Still interested in contributing?

You can also support our Indigenous students by donating to the Geoffrey H Wood Native Bursary endowment. 

Geoffrey H Wood Native Bursary endowment is for students who are of Aboriginal ancestry (status, non-status, Metis, Bill C31, Innu, and Inuit), maintain satisfactory academic standing, and demonstrate financial need. 

Donate Now

Healing and Support

If you find that you need emotional support after engaging with Orange Shirt Day material, there are some services available.

Indian Residential School Survivors Society Crisis Line | Phone & Chat | 24/7
24-hour crisis line for survivors and family of survivors.
Toll-Free: 1-866-925-4419
Culturally grounded, fully confidential helpline for Indigenous women available in 14 languages all across Ontario. 
Help Line: 1-855-554-HEAL (4357) 
Crisis Line: 1-888-200-9997 
Hope for Wellness Help Line | Phone & Chat | 24/7 
Immediate mental health counselling and crisis intervention for all Indigenous peoples across Canada. Services offered in English and French, as well as Cree, Ojibway, and Inuktitut on request. 
My Student Support Program (MySSP)
Provides free, confidential professional counselling for UWindsor students, available by phone or chat in 35+ languages. Can ask to speak with a counsellor who has an identity that aligns with yours (e.g., BIPOC, 2SLGBTQ+, etc.).
Within North America Call: 1-844-451-9700
Outside North America Call: 001-416-380-6578
Download the App: MySSP (real-time chat)
Student Counselling Centre | by appointment (Currently Virtual) 
Provides UWindsor students free, confidential mental health counselling delivered by licenced mental health professionals.  Our counsellors have completed accredited training in Indigenous Cultural Safety through the Southwest Ontario Aboriginal Health Access Centre.  
Email to schedule an appointment: 
The University-led centre offers school and work opportunities for Indigenous people, along with cultural programming and events. The centre provides staff with additional accessible resources for support and healing. 
Office (Windsor): 401 Sunset Avenue, CAW Student Centre, Room 179, Windsor, ON, N9B 3P4 

Educational Resources

The Legacy of Hope Foundation has developed a collection of videos that accompany their exhibits and spread the word about the foundation’s mission to educate and foster awareness of the impacts of the Residential School System.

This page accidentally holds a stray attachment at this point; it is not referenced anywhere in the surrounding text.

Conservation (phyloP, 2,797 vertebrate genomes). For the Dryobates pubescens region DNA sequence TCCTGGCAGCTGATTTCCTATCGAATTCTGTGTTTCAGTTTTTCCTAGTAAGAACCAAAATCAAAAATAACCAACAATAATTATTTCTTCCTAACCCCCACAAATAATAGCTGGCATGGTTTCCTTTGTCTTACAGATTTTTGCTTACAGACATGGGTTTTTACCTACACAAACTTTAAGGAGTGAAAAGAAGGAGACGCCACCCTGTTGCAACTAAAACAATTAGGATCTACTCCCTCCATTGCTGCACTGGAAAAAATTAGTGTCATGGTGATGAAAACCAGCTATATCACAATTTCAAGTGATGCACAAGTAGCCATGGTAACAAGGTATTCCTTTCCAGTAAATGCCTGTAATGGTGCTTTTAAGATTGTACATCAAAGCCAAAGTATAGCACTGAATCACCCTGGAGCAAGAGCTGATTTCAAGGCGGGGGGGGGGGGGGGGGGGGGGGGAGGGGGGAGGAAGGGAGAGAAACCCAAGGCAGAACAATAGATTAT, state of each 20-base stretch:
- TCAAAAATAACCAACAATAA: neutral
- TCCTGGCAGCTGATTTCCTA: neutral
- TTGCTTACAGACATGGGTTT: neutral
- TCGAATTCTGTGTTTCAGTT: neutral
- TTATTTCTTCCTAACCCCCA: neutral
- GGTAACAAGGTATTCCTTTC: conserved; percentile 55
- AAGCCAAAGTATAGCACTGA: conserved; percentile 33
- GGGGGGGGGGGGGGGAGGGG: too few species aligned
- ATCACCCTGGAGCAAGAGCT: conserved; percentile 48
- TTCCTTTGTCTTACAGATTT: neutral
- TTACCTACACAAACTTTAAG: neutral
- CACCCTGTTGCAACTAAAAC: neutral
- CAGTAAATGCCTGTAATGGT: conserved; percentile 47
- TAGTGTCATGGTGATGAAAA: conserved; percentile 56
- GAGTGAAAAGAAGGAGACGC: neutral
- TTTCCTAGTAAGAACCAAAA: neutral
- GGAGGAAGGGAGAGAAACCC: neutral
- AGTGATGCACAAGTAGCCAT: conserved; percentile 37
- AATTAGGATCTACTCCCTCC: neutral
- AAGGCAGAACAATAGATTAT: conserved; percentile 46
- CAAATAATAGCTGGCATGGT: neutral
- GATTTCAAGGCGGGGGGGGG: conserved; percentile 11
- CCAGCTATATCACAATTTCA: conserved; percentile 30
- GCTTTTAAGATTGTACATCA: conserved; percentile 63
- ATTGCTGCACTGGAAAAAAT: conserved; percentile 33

Phone number: 613-237-4806  
Toll Free: 877-553-7177 
The NCTR was created as part of the mandate of the Truth and Reconciliation Commission of Canada (TRC). The TRC was charged to listen to Survivors, their families, communities and others affected by the residential school system and educate Canadians about their experiences.
Missing Children of Indian Residential Schools,  is a story map created by Leddy Library's geospatial data analyst, Carina Luo, that uses data collected from the Indian Residential School Settlement Agreement (IRSSA) and the TRC (Truth and Reconciliation Commission report) and geographic information system (GIS), to provide a visual representation of the 139 Indian residential school locations across Canada as well as document the search for missing children from those schools. 
The Gord Downie & Chanie Wenjack Fund aims to build cultural understanding and create a path toward reconciliation between Indigenous and non-Indigenous peoples. The goal is to improve the lives of Indigenous people by building awareness, education, and connections between all Canadians. 
Phone: 1-844-944-4545 
Peoples and communities of relevance to the Great Lakes area of Southwestern Ontario and Michigan.
Books and videos on experiences at Residential Schools: fiction, biographies, and children's books only.
This selection of films make visible the intergenerational effects of the Residential school system. There is complexity of what has been experienced and carried forward by the families of survivors. For Indigenous people in Canada, institutions were sites of harm and assimilation into the settler colonial state.

Thank you to our Orange Shirt Day Sponsors


Turtle Island logo      





Note: This site is a living document. Our project of cataloguing the important work being done by, with, and for Indigenous Peoples at the University of Windsor is only beginning. As we nurture and grow this site, we are eager to collaborate with the campus community. If you can identify any knowledge gaps, missing resources, or outdated or erroneous information, please contact Anne MullenAcademic Initiatives Officer without hesitation. Similarly, we encourage any members of the campus community who would like to see their work represented here to get in touch.